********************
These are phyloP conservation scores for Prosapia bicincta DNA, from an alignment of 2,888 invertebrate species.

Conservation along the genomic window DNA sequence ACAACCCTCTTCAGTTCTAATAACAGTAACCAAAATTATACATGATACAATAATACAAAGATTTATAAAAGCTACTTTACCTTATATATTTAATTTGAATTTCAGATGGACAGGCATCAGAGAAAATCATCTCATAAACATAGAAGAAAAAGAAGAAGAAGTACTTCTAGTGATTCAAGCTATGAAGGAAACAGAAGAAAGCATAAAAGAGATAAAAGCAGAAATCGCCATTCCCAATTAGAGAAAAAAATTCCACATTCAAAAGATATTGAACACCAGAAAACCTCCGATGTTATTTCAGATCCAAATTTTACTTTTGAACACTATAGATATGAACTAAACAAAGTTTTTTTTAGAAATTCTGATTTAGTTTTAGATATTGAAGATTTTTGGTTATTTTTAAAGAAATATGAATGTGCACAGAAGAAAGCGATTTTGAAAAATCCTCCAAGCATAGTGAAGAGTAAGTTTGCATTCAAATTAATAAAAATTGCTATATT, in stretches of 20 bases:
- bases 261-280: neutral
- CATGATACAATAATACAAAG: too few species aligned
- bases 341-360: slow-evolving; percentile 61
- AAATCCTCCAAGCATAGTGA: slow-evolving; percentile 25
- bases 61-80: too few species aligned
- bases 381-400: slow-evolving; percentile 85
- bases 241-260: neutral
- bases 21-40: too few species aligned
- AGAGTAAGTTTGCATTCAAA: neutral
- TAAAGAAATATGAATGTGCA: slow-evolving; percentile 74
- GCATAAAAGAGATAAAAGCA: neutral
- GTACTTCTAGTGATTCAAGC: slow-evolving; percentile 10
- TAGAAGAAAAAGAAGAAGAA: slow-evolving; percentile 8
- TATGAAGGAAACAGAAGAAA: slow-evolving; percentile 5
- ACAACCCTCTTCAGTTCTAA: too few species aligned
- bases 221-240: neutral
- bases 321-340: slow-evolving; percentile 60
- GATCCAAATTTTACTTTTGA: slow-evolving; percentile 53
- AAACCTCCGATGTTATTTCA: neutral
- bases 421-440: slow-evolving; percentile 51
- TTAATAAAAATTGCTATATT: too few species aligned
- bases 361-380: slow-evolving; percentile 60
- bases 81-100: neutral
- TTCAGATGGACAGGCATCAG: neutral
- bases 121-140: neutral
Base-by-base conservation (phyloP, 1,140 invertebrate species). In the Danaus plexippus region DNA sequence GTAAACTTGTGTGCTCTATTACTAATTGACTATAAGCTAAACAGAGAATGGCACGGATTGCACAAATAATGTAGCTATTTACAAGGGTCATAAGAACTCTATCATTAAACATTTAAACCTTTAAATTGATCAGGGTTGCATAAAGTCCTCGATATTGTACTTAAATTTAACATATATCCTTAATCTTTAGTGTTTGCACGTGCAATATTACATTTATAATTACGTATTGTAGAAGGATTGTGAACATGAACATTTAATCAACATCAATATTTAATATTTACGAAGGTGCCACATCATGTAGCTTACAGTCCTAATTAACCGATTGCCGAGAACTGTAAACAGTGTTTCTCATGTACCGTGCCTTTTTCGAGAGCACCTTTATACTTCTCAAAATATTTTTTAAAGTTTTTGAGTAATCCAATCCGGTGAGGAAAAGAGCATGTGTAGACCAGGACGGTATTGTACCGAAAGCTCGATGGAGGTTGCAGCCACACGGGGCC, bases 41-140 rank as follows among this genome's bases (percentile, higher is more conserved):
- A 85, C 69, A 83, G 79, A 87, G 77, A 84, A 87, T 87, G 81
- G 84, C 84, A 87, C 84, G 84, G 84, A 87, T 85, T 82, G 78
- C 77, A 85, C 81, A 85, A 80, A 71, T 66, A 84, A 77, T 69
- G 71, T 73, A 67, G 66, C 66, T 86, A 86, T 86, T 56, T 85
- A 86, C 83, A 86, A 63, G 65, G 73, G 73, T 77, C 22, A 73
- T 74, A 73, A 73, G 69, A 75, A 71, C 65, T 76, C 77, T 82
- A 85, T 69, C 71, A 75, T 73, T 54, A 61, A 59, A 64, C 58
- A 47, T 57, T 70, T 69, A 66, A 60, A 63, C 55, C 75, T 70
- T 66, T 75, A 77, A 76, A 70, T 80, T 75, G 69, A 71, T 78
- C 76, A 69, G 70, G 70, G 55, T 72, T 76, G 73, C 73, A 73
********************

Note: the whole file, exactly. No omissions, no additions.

These are phyloP conservation scores for Prosapia bicincta DNA, from an alignment of 2,888 invertebrate species.

Conservation along the genomic window DNA sequence ACAACCCTCTTCAGTTCTAATAACAGTAACCAAAATTATACATGATACAATAATACAAAGATTTATAAAAGCTACTTTACCTTATATATTTAATTTGAATTTCAGATGGACAGGCATCAGAGAAAATCATCTCATAAACATAGAAGAAAAAGAAGAAGAAGTACTTCTAGTGATTCAAGCTATGAAGGAAACAGAAGAAAGCATAAAAGAGATAAAAGCAGAAATCGCCATTCCCAATTAGAGAAAAAAATTCCACATTCAAAAGATATTGAACACCAGAAAACCTCCGATGTTATTTCAGATCCAAATTTTACTTTTGAACACTATAGATATGAACTAAACAAAGTTTTTTTTAGAAATTCTGATTTAGTTTTAGATATTGAAGATTTTTGGTTATTTTTAAAGAAATATGAATGTGCACAGAAGAAAGCGATTTTGAAAAATCCTCCAAGCATAGTGAAGAGTAAGTTTGCATTCAAATTAATAAAAATTGCTATATT, in stretches of 20 bases:
- bases 261-280: neutral
- CATGATACAATAATACAAAG: too few species aligned
- bases 341-360: slow-evolving; percentile 61
- AAATCCTCCAAGCATAGTGA: slow-evolving; percentile 25
- bases 61-80: too few species aligned
- bases 381-400: slow-evolving; percentile 85
- bases 241-260: neutral
- bases 21-40: too few species aligned
- AGAGTAAGTTTGCATTCAAA: neutral
- TAAAGAAATATGAATGTGCA: slow-evolving; percentile 74
- GCATAAAAGAGATAAAAGCA: neutral
- GTACTTCTAGTGATTCAAGC: slow-evolving; percentile 10
- TAGAAGAAAAAGAAGAAGAA: slow-evolving; percentile 8
- TATGAAGGAAACAGAAGAAA: slow-evolving; percentile 5
- ACAACCCTCTTCAGTTCTAA: too few species aligned
- bases 221-240: neutral
- bases 321-340: slow-evolving; percentile 60
- GATCCAAATTTTACTTTTGA: slow-evolving; percentile 53
- AAACCTCCGATGTTATTTCA: neutral
- bases 421-440: slow-evolving; percentile 51
- TTAATAAAAATTGCTATATT: too few species aligned
- bases 361-380: slow-evolving; percentile 60
- bases 81-100: neutral
- TTCAGATGGACAGGCATCAG: neutral
- bases 121-140: neutral
Base-by-base conservation (phyloP, 1,140 invertebrate species). In the Danaus plexippus region DNA sequence GTAAACTTGTGTGCTCTATTACTAATTGACTATAAGCTAAACAGAGAATGGCACGGATTGCACAAATAATGTAGCTATTTACAAGGGTCATAAGAACTCTATCATTAAACATTTAAACCTTTAAATTGATCAGGGTTGCATAAAGTCCTCGATATTGTACTTAAATTTAACATATATCCTTAATCTTTAGTGTTTGCACGTGCAATATTACATTTATAATTACGTATTGTAGAAGGATTGTGAACATGAACATTTAATCAACATCAATATTTAATATTTACGAAGGTGCCACATCATGTAGCTTACAGTCCTAATTAACCGATTGCCGAGAACTGTAAACAGTGTTTCTCATGTACCGTGCCTTTTTCGAGAGCACCTTTATACTTCTCAAAATATTTTTTAAAGTTTTTGAGTAATCCAATCCGGTGAGGAAAAGAGCATGTGTAGACCAGGACGGTATTGTACCGAAAGCTCGATGGAGGTTGCAGCCACACGGGGCC, bases 41-140 rank as follows among this genome's bases (percentile, higher is more conserved):
- A 85, C 69, A 83, G 79, A 87, G 77, A 84, A 87, T 87, G 81
- G 84, C 84, A 87, C 84, G 84, G 84, A 87, T 85, T 82, G 78
- C 77, A 85, C 81, A 85, A 80, A 71, T 66, A 84, A 77, T 69
- G 71, T 73, A 67, G 66, C 66, T 86, A 86, T 86, T 56, T 85
- A 86, C 83, A 86, A 63, G 65, G 73, G 73, T 77, C 22, A 73
- T 74, A 73, A 73, G 69, A 75, A 71, C 65, T 76, C 77, T 82
- A 85, T 69, C 71, A 75, T 73, T 54, A 61, A 59, A 64, C 58
- A 47, T 57, T 70, T 69, A 66, A 60, A 63, C 55, C 75, T 70
- T 66, T 75, A 77, A 76, A 70, T 80, T 75, G 69, A 71, T 78
- C 76, A 69, G 70, G 70, G 55, T 72, T 76, G 73, C 73, A 73